All the Tea in Austin

Our main reason for going to Austin on this trip was to visit my niece, who has fled the Minnesota winter for warmer climes. When not working at her day job teaching ESL, she and her boyfriend spend all their time on a business they started called Lost Pines Yaupon Tea.

Yaupon tea

Made from the Yaupon tree, a member of the holly family, it is the only caffinated plant/tea native to the U.S.

Here’s how the tea is described on their site:

Yaupon (YO-pawn) is naturally caffeinated. It’s also rich in the related stimulant theobromine (from Greek “food of the gods”), the pleasure molecule familiar to lovers of dark chocolate. While yaupon contains less caffeine than coffee or tea, it contains more theobromine. This more balanced ratio gives yaupon its focused, jitter-free buzz.

Here’s what the Austin Chronicle has to say about them and their tea:

Former coffee drinkers Jason Ellis, Heidi Wachter, and John Seibold launched Lost Pines Yaupon Tea earlier this year. Ellis had been experimenting with and enjoying the naturally sweet beverage for several years, but it wasn’t until the other partners tasted it for themselves that the group realized they were on to something. North America’s only caffeinated plant, yaupon (pronounced YO-pawn) is a cousin to South America’s guayusa and yerba maté. Known as “black drink” to Native Americans, yaupon tea was brewed strong and consumed on a daily basis for centuries. But with the end of the Civil War, and lifting of naval blockades, imported Chinese teas and coffee resumed their status as the beverages of choice.

If you’re in the Austin area, you can find them at local farmers markets on the weekends. You can also purchase the tea online from their website.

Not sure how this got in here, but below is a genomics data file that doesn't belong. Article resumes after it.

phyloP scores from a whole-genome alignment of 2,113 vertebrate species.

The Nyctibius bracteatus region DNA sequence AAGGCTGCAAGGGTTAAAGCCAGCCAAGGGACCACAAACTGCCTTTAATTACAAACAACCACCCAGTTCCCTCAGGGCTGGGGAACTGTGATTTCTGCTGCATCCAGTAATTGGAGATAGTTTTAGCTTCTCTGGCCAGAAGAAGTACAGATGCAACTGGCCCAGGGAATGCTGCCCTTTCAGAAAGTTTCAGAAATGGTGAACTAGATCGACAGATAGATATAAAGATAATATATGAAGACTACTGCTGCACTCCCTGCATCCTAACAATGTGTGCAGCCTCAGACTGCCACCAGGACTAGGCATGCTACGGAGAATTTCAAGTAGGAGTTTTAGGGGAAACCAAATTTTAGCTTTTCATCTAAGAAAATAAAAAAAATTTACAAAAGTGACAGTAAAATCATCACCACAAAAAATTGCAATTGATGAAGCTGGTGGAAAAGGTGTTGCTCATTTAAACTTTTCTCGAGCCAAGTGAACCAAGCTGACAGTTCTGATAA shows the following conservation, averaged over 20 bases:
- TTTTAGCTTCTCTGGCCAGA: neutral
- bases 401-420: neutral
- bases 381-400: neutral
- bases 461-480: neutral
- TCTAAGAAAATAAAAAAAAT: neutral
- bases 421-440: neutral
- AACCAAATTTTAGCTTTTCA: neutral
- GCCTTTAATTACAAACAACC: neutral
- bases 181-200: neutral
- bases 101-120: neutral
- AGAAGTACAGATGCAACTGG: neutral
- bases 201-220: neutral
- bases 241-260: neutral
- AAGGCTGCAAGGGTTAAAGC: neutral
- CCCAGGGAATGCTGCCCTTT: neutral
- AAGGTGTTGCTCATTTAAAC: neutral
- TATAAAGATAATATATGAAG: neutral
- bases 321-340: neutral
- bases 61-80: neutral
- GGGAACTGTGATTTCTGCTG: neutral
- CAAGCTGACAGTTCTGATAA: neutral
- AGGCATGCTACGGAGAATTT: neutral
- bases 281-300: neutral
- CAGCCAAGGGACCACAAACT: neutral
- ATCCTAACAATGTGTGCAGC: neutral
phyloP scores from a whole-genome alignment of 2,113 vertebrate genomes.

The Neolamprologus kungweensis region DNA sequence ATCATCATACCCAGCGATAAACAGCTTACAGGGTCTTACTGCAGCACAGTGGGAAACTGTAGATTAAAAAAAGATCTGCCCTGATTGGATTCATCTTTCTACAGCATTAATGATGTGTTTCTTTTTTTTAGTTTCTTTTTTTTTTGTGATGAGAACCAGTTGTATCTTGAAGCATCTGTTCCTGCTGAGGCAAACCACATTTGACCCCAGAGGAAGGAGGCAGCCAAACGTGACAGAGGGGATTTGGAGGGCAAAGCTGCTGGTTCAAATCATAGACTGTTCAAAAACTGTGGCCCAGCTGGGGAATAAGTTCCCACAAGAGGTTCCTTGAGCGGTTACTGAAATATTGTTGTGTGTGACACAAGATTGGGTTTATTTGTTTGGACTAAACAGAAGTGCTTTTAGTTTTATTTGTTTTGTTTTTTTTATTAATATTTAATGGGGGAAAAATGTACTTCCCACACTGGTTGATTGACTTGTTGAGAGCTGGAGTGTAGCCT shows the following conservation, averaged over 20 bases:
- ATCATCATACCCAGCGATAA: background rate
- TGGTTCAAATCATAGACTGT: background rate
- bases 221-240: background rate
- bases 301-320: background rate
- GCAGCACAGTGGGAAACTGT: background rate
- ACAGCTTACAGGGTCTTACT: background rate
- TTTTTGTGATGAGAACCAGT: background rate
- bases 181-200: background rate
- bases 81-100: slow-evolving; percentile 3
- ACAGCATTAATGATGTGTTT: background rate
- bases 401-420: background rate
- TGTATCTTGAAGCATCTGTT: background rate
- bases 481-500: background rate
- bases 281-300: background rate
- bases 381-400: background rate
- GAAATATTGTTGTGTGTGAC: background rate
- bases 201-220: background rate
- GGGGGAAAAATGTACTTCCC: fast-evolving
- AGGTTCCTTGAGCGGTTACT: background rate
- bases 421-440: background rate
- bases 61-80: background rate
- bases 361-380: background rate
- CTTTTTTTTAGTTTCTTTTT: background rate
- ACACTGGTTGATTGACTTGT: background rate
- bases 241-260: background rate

It’s delicious!

Related Posts:

Stealing Tea and Saving Face

Sipping Tea from a Magazine

Tea and Games

Cultural Revolution Tea

Image credit: Lost Pines Yaupon Tea


Lady Bird and Lyndon

Today was “Johnson Day” on our visit to Austin, Texas. As in President Lyndon Johnson (LBJ), and his wife Lady Bird Johnson. This city was their home base and launching pad for his political career so their lives and legacies loom large.

In the morning we visited the Lady Bird Johnson Wildflower Center, a gorgeous arboretum on the edge of the city. Being that it’s November, there weren’t a lot of flowers in bloom; however we enjoyed the 80+ degree weather (it’s in the 30’s back in Minnesota!).

In the afternoon we headed over to the University of Texas campus to visit the LBJ Presidential Library. It’s an excellent museum, and was a good reminder of fading memories from my childhood.

If you find yourself in Austin someday, I’d recommend both sites.

And of course we topped it off with a wonderful Texas-style dinner at Blacks Barbecue. Best brisket I’ve ever had!

Image credit: Janet Wachter